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The Lap-Band and teenagers

Posted: June 5, 2011 - 7:58pm

The following editorial first appeared in the Los Angeles Times:

Allergan, maker of the ubiquitously advertised Lap-Band, cautions on its website that the weight-loss device is “not recommended for non-adult patients.” The company would like to remove that warning, but to do so, it needs federal approval.

As Los Angeles Times staff writer Stuart Pfeifer recently reported, the Irvine, Calif.-based company is asking the U.S. Food and Drug Administration to approve the Lap-Band for use in obese teenagers as young as 14 who meet certain criteria. Approval would also allow the company — as well as clinics and doctors — to market the band, which is surgically fitted over part of the stomach to discourage overeating, to those teens. Despite the demand for new obesity-fighting methods, though, the FDA should take a conservative approach, holding fast to the warning against teen use at least until far more extensive study has been completed.

Doctors already can perform Lap-Band surgery on teenagers (with parental consent), just as they can prescribe drugs for “off-label” uses that have not received the FDA’s blessing. That’s because the FDA doesn’t regulate the actions of doctors in these matters but of manufacturers. In some cases Lap-Band surgery might be justified for a teenager: His or her weight might be so extreme, for example, and cause such troubling health problems that the risks of not doing the surgery outweigh the FDA’s recommendations.

But those cases are the exception. Most doctors think twice or more before doing a procedure that lacks FDA approval. And that’s how things should stand for now. The Lap-Band has helped many, but all surgery carries risks. Though studies have found that the device helps obese teens lose weight, not enough is known about the long-term benefits and risks for adolescents, whose bodies have not fully matured and who would have the band in place for more years than adults. As the Allergan website says, some people need additional surgeries, including removals. Taking ibuprofen and other anti-inflammatory drugs can contribute to erosion of the band, which over time might need to be removed or replaced. These are potentially serious concerns for patients who expect to have the band in place for 60 years or so.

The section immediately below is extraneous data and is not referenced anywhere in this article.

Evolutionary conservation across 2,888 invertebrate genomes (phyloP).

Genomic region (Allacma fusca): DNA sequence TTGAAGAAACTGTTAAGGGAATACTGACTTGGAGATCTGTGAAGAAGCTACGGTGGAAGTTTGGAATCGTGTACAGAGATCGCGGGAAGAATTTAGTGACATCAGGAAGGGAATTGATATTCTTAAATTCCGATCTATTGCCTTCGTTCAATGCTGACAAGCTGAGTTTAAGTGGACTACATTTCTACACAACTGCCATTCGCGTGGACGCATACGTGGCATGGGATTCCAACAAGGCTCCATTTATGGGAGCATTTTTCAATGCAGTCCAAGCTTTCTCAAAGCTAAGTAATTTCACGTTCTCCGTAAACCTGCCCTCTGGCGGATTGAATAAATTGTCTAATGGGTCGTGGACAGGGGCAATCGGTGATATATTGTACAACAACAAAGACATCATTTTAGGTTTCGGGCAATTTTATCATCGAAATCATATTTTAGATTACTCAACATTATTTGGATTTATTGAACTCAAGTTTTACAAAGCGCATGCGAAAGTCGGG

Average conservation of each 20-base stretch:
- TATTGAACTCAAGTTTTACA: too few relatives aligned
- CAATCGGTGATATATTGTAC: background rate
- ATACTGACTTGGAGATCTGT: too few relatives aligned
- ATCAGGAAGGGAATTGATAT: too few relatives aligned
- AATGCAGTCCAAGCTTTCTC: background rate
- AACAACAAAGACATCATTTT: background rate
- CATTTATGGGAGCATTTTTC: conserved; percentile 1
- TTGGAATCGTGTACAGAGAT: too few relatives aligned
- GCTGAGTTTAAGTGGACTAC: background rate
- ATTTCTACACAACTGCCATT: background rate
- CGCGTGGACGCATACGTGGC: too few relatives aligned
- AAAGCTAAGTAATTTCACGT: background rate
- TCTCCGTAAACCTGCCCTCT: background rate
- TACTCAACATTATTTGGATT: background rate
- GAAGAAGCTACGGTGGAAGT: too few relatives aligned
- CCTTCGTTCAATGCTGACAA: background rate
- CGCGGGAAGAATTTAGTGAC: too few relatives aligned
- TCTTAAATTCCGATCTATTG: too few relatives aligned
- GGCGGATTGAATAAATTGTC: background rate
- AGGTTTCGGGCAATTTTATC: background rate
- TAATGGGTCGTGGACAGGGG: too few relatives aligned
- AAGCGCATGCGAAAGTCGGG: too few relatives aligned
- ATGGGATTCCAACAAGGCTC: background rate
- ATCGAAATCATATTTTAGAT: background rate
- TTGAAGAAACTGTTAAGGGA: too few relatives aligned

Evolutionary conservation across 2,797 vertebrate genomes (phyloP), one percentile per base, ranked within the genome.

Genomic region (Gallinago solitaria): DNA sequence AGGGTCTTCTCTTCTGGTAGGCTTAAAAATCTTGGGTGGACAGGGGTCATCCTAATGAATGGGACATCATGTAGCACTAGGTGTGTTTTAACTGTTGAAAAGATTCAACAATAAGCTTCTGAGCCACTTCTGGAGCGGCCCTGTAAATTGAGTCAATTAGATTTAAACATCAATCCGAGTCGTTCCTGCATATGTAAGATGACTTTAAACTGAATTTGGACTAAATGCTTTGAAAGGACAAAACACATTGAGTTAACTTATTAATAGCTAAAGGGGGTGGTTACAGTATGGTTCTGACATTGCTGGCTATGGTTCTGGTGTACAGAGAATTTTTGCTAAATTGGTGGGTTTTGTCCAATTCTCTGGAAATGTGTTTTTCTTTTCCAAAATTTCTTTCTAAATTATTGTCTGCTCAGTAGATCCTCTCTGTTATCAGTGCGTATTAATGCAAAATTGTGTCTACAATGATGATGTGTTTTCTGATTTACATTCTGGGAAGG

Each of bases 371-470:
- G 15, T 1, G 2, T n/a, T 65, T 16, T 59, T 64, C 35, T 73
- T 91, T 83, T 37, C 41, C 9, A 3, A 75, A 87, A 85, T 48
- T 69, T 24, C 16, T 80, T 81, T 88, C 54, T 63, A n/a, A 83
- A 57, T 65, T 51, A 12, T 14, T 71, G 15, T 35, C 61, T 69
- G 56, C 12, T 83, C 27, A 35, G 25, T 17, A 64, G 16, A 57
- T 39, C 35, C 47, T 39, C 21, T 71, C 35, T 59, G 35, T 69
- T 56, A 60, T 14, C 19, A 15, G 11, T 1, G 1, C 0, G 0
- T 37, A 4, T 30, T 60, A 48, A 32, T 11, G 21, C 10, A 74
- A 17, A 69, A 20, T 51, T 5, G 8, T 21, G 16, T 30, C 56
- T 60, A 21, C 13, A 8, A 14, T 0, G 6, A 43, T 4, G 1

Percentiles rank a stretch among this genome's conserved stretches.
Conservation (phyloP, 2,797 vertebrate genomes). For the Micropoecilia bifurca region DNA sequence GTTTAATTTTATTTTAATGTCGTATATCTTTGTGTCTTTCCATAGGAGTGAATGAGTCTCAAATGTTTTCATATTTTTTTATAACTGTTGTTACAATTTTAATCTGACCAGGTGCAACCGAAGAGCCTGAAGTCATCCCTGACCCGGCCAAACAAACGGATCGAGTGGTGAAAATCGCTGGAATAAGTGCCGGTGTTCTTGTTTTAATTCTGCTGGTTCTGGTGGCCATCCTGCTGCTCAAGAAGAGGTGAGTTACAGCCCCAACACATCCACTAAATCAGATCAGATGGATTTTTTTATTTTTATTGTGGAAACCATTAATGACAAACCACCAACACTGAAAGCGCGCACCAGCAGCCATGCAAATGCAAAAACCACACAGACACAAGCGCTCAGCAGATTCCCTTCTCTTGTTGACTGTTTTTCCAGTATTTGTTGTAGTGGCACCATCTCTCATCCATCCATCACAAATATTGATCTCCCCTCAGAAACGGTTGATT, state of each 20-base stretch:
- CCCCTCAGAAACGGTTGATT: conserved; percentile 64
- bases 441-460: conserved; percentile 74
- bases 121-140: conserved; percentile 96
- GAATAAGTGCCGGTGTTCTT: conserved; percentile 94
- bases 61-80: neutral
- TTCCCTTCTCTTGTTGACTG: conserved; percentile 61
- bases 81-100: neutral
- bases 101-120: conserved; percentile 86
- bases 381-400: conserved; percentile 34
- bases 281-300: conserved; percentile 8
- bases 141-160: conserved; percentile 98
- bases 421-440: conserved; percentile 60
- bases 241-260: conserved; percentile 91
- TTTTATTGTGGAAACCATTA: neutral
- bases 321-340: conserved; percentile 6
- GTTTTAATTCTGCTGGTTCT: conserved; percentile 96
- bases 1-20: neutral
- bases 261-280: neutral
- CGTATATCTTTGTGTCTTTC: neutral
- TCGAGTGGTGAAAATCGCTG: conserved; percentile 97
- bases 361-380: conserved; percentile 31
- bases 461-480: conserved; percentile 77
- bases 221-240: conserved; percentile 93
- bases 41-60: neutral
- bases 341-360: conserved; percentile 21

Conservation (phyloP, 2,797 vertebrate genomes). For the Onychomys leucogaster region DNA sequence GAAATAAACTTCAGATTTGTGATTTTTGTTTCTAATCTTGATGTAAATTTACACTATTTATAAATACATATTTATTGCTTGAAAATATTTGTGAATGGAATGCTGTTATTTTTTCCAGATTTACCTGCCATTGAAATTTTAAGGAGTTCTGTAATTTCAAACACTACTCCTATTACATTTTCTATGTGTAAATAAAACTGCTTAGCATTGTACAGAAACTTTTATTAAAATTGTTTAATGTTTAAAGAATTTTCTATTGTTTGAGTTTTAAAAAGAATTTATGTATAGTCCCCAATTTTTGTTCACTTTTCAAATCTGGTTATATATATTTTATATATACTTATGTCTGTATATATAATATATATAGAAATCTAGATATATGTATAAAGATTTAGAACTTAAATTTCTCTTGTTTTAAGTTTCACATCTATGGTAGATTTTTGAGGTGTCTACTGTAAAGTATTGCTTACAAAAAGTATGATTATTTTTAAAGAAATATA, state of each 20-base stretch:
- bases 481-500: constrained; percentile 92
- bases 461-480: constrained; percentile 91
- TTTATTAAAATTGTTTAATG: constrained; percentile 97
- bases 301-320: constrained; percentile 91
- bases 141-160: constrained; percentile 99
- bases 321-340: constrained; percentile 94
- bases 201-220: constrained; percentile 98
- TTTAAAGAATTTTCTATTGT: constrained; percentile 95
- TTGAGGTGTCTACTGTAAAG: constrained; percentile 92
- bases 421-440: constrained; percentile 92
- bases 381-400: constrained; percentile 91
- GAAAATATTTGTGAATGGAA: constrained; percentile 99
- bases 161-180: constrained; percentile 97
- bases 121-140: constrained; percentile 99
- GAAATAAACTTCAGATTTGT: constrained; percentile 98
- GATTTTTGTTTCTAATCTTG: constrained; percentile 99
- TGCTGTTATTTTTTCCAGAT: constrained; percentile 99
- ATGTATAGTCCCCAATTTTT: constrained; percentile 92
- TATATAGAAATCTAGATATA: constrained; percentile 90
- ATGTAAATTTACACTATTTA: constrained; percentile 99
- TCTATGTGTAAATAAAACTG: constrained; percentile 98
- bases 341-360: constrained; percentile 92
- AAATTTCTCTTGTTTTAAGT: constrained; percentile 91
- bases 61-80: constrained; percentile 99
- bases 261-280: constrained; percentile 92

Allergan is in the midst of clinical trials on the use of the Lap-Band in teenagers, which will be completed in 2013. But even that is not enough; approval should be based on multiple long-term studies.

What we do know is that marketing and advertising influence behavior; body-conscious teens, who want results now and who have little grasp of long-term consequences, are an especially impressionable group. The Lap-Band can be a useful tool for weight loss in many adults, but it’s not a cure for obesity. It must be accompanied by lifelong changes in eating and activity — changes that promote weight loss with or without the band.

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